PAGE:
Left the car on Newfoundland’s Route 70 before the turn toward Grate’s Cove, before the long stretch of Breeches Pond, and I cut under the power lines that angle for Bay de Verde. On the power pole nearest to my route, a tin pole identifier shivered in the wind, flickering with Morse messages of sun and cloud.
It’s barren grounds up there, low and flat, mosses and lichen and a tall dry heather-like grey staghorn plant that crunches brittle underfoot right now. The rock pokes through the groundcover, the stone pink and brittle and split by the freeze and thaw into flat slivers, so that there are puddles of pink among the plants. Fat veins of white quartz shoot southwest to northeast, sturdy enough that the pink rock has eroded away from them, leaving the quartz standing proud, cloudy-white and in some places as fat as a man’s wrist.
Not a warm day, but the sun was warm on my back, heading down into the kind of shallow crease of wet valley that defines the word “swale.”
The dry barrens gave way to wet as the hill bellied into the valley’s bowl, the lichen giving way to pillowed moss and then to bog grass, and I could see the deep, dessert-plate-sized tracks of moose punched down into the soaking peat, the windclipped and shaped spruce like a never-ending experiment in the prevailing weather’s topiary.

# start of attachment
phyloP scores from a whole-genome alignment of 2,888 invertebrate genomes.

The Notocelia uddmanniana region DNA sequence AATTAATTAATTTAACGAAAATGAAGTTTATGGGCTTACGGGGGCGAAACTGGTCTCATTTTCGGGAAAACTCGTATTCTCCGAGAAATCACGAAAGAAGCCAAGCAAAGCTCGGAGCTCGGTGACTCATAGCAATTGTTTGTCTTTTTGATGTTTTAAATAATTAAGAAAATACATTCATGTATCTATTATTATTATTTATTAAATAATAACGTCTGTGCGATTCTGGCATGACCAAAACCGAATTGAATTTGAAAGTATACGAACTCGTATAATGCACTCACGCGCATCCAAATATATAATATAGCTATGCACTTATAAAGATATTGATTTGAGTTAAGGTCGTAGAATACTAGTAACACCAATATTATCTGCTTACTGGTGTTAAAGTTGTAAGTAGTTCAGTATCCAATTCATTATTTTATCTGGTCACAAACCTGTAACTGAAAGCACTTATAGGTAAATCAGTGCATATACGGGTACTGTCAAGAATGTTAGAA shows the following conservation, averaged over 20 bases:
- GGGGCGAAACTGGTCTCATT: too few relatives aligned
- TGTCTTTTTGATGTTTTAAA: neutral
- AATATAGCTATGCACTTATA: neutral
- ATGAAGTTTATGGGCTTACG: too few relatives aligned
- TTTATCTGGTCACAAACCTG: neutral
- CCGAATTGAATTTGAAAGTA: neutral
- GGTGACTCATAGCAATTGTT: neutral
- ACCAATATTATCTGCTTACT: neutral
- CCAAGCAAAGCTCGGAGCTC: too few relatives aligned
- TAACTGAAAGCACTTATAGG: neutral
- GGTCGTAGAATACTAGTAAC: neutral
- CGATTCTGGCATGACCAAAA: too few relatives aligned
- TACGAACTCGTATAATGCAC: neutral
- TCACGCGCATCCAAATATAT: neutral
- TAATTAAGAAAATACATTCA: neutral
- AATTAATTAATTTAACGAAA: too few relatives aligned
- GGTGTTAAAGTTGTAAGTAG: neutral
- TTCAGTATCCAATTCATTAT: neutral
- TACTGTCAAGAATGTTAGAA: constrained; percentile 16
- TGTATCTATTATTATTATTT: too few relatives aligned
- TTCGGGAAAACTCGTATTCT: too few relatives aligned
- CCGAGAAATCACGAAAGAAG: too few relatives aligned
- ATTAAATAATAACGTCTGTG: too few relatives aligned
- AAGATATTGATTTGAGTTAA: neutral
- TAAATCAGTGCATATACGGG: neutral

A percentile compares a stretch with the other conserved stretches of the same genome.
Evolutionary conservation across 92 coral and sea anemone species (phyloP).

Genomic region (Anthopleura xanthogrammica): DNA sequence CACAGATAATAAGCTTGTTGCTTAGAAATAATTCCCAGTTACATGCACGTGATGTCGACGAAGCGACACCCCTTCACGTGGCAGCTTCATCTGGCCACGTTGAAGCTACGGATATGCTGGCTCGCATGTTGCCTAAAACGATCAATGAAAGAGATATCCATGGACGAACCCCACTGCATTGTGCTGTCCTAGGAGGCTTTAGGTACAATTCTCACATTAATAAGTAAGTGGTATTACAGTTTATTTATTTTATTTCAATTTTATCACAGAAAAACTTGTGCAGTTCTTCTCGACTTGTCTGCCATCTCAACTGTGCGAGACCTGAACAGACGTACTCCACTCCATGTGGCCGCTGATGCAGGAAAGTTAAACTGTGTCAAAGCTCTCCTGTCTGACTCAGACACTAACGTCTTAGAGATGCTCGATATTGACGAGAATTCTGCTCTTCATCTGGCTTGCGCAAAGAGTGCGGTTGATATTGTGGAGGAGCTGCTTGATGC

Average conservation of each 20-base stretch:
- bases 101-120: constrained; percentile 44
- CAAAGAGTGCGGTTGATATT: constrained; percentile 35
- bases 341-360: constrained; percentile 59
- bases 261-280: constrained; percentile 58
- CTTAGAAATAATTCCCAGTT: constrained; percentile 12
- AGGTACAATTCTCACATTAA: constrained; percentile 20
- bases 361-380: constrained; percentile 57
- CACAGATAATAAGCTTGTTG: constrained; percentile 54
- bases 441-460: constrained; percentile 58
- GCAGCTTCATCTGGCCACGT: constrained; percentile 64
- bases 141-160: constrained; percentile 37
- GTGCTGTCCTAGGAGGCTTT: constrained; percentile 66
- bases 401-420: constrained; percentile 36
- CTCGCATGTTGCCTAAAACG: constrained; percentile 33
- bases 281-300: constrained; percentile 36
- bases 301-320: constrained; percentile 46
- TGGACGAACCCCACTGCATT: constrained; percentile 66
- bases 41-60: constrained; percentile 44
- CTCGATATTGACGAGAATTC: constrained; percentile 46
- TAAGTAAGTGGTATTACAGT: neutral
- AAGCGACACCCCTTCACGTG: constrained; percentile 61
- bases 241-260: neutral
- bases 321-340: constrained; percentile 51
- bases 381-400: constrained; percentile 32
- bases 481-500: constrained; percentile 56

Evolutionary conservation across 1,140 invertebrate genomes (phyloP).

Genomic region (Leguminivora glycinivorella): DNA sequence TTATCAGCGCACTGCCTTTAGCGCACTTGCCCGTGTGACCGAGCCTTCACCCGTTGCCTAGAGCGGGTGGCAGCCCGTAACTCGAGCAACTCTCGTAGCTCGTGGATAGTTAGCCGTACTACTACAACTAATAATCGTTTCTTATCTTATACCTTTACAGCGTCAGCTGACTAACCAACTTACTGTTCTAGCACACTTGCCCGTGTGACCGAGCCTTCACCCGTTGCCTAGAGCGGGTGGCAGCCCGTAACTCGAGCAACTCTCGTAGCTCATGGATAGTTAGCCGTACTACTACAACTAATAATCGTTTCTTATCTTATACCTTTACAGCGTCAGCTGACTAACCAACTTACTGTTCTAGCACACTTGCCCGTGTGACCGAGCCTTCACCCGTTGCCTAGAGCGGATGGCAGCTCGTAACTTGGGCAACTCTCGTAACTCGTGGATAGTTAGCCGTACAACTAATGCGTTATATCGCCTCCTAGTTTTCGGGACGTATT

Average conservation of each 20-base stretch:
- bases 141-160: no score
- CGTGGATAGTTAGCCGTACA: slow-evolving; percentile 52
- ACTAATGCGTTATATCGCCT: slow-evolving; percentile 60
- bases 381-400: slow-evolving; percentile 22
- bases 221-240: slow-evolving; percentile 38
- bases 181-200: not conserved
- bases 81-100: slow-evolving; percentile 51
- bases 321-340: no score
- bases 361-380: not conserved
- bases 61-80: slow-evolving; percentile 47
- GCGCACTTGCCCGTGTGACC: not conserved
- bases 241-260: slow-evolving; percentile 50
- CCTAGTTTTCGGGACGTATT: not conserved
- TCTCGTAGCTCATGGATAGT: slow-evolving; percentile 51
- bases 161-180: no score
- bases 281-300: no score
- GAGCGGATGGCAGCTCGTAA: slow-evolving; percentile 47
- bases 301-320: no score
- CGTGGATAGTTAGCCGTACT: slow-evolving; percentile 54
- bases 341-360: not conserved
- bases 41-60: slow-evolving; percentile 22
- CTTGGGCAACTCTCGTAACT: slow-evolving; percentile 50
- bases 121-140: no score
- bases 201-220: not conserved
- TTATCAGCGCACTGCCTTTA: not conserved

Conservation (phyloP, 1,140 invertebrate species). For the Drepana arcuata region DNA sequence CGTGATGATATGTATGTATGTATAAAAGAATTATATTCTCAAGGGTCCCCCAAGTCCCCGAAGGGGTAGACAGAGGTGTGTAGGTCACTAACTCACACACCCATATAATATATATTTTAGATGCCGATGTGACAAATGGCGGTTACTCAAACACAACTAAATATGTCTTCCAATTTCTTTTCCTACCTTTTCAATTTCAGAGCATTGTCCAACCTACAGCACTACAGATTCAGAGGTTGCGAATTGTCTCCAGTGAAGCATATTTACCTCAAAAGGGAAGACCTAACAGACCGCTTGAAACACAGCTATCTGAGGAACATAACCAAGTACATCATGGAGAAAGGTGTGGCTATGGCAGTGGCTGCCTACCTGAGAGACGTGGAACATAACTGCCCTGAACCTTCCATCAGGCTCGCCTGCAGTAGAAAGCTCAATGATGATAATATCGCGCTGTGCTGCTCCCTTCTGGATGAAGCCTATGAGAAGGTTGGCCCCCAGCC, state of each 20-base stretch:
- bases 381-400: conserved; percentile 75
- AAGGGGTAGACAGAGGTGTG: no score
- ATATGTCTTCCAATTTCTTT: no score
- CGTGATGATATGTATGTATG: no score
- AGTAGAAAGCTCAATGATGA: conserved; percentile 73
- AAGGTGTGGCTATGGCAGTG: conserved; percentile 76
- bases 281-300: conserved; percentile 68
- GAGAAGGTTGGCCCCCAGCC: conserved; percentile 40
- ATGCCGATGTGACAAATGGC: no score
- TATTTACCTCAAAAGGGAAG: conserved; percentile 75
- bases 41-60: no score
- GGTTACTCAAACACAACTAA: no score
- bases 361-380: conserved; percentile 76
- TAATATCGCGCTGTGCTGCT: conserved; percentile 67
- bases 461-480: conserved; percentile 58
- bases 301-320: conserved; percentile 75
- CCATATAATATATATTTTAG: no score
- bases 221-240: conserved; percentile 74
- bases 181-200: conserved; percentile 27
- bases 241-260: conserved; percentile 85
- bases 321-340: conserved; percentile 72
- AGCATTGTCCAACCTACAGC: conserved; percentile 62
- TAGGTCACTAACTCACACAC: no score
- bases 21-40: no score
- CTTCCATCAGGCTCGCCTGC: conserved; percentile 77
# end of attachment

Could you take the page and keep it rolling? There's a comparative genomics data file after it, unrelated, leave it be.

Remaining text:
I’d been in the area before, scouting for the last remain- ing signs of a long-abandoned rail spur line, built in 1915 but abandoned a mere 15 years later, and looking across the barrens, I’d seen a small collection of bog ponds, the kind that are actually sometimes deep and productive pools, beads strung along a thread of moving stream, and the kind that fish best before the pond lilies come up.
I’d crossed the stream where it ran along the hip of the hill, and it was little more than a freshet, brook’s little brother, small and musical where it fell over small falls.
I had my fly rod, but it was more an excuse than a reason.
The trout weren’t interested anyway. I tried a small Wulff Royal Coachman and a smaller Grey Adams, the two real horsemen of the trout apocalypse, but only to be able to say I’d given it my best shot, without the accompanying small misery of harming a small and perfect thing. The misery that often grows as you age, and are every day a less perfect thing yourself.
Cap keeping bright sun from my eyes, the sky rich blue and the ocean, when you could see it, flashing silver.
I walked the watercourse, still caught in the spring smell of warming peat, the scents of the bog plants still not back from their winter hiatus, pretending to be doing something that I was not, the purpose suddenly more about the experience than the result.
I cut away from the brook in a wide curve, eyes seeking out the rock spine of the hill back out of the valley so that I could walk back without dipping back into bog, without the uneven tread that makes you walk with your eyes permanently down for safety. Glad to be alive. When you find a place that redeems you, a place that recharges you, that makes you remember (because you forget, we so easily forget), that “this is why,” then you should go there often, either in real life or in memory.
It doesn’t take much, and it feels oddly like swimming a long distance underwater and then coming back up for that first, big, necessary lungful of air.
I had my fly rod, but it was more an excuse than a reason. The trout weren’t interested anyway.